NBA star Patty Mills returns to Canberra
Patrick Mills is awarded the Keys to Canberra in a ceremony in Civic Square. (L-R) Andrew Barr, Patrick Mills, Aron Baynes, and Shane Rattenbury with the Keys to the City and NBA Trophy. Photo: Rohan Thomson
He just received the keys to Canberra and left town on a private jet, but it didn't stop NBA star Patty Mills from copping a parking fine at his own Civic reception on Friday.
And while an ACT government spokesman said it was safe to say the fine would be waived, being treated no differently suits the humble Mills down to the ground.
Mills was given a rousing welcome home when fans packed Civic Square to watch the San Antonio guard accept the city's highest honour, after the Spurs won the NBA title, with teammate Aron Baynes and the Larry O'Brien trophy in tow.
Only the day before, he joked to The Canberra Times the keys to the city ''may get me some free parking'', which obviously wasn't read by one unwitting parking attendant.
It proves despite recently signing a new three-year, $12 million contract with the Spurs and being feted by about a thousand fans in his home town, Mills is still a man of the people.
It's why the 25-year-old wants to help resurrect the program which helped spark his passion for basketball, the Shadows, possibly as patron.
The senior teams have continued to compete since the multicultural and Australian indigenous basketball club founded by his parents 25 years ago shut down in 2012, and now it's almost certain the junior ranks will return by September this year.
Mills first began playing as a four-year-old through the program, and recently admitted ''it crushes me it doesn't exist anymore".
His relative, Dion Devow, is interim president of the Shadows and wants Mills to be their figurehead.
They have acquired a $10,000 grant from the ACT Chamber of Commerce, enough to pay for uniforms and get four junior sides up and running.
"We've asked uncle Benny [Mills' father] to possibly have Patty as the patron, and Benny said that probably wouldn't be an issue,'' Devow said.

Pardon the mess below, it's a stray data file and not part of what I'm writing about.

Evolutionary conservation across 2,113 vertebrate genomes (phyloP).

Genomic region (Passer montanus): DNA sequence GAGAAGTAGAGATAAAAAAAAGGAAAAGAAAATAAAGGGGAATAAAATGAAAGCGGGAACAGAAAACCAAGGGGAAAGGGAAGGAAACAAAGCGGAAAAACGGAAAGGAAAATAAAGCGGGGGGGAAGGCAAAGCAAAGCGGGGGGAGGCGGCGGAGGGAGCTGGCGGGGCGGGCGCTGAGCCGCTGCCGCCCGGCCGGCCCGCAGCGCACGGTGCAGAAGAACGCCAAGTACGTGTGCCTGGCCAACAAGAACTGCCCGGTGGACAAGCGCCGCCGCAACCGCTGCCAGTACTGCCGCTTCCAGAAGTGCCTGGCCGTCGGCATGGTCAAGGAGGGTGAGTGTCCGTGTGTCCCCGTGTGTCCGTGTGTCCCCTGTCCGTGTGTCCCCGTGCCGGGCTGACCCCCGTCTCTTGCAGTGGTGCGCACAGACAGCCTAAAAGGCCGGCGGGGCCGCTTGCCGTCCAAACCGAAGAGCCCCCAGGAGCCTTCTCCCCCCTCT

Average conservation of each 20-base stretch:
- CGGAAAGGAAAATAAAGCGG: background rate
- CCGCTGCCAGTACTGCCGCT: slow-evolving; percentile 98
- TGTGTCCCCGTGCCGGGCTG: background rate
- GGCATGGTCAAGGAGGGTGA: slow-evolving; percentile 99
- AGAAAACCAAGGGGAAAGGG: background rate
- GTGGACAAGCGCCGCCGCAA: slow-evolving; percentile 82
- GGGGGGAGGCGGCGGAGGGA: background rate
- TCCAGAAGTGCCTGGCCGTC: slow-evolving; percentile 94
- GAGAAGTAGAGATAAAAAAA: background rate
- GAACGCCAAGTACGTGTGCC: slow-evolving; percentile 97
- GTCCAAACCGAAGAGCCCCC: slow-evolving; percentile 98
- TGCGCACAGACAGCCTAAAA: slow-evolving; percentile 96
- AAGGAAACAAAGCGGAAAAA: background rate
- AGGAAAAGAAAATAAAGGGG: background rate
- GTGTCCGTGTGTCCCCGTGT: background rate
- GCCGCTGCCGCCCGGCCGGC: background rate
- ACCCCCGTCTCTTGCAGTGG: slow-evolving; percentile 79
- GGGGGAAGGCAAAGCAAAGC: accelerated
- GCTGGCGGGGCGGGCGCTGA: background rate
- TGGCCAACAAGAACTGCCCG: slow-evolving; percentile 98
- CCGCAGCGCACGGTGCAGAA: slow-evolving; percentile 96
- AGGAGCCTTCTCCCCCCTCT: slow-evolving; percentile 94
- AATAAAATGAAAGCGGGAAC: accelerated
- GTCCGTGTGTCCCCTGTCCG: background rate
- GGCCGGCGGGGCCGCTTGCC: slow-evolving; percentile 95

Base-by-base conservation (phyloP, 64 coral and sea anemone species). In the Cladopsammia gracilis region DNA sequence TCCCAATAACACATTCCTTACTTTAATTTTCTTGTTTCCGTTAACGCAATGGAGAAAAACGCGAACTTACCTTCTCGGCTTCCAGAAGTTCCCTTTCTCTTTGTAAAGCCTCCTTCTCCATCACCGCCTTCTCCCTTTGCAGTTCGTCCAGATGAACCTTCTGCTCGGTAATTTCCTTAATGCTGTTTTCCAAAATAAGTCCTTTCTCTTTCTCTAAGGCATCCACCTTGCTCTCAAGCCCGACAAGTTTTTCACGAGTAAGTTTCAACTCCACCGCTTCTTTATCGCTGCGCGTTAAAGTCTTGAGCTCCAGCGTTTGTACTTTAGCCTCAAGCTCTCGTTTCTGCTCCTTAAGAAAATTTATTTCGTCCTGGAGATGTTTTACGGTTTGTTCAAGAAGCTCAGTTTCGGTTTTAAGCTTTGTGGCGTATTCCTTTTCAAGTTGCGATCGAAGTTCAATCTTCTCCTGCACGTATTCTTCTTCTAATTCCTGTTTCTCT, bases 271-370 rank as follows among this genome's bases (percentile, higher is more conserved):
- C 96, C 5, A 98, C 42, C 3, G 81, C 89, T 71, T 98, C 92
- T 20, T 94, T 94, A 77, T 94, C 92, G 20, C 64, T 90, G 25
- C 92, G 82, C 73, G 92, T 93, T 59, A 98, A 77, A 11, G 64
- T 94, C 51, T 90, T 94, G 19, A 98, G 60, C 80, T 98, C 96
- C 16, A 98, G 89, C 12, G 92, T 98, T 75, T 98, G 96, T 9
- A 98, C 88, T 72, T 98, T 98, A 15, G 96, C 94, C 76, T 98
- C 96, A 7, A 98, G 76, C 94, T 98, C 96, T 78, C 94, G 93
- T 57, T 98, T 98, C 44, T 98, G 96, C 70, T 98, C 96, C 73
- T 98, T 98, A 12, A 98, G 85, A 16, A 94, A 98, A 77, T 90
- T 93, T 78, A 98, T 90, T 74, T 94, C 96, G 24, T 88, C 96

"Patty's wanted to get the team up and running the last couple of years, but it's about finding people who have the time to do it.
"With his recent success it's given momentum to us. It's a start, and we're really excited about it.''
It wasn't that long ago Mills and Baynes were scholarship holders at the Australian Institute of Sport in Canberra, and winning an NBA title was a distant dream.
"It was made even sweeter by Patty and I first playing together just down the road when he was 15 and I was 17,'' Baynes said.
"To get to hold this thing [trophy] together was pretty special.''
It's the fairytale story which the Shadows hope will inspire more kids to play basketball.
Australian Boomers coach Andrej Lemanis recently declared he wanted to use Mills and NBA draftee Dante Exum as poster boys in the battle for talent with AFL.
It already appears to be working, judging by the swarms of youngsters wearing Spurs No.8 jerseys at the reception on Friday.
"Now our uncle Patty is an NBA champion, it's raised new hope for indigenous kids to chase their dreams in basketball and other sports,'' Mills' 12-year-old cousin and Shadows member Gabrielle Petersen said.
"We can chase our dreams, and the first step to that is the Shadows.''
Mills said he wants to use his profile to highlight his culture and heritage, and show youngsters they can achieve their dreams.
"The fact I've worked hard to play in the NBA and at the elite level, I'm just using it to promote my culture and heritage, represent my country and Canberra," he said.
"I put it on myself to be a role model for all Australian kids, especially indigenous kids.
"If they see me up here today, they see it's just me. I'm just a little indigenous boy from Canberra, and that's it.
"It just takes hard work and the passion and desire to want to achieve greatness.
"Hopefully I can pass that onto the young ones who have the same dream."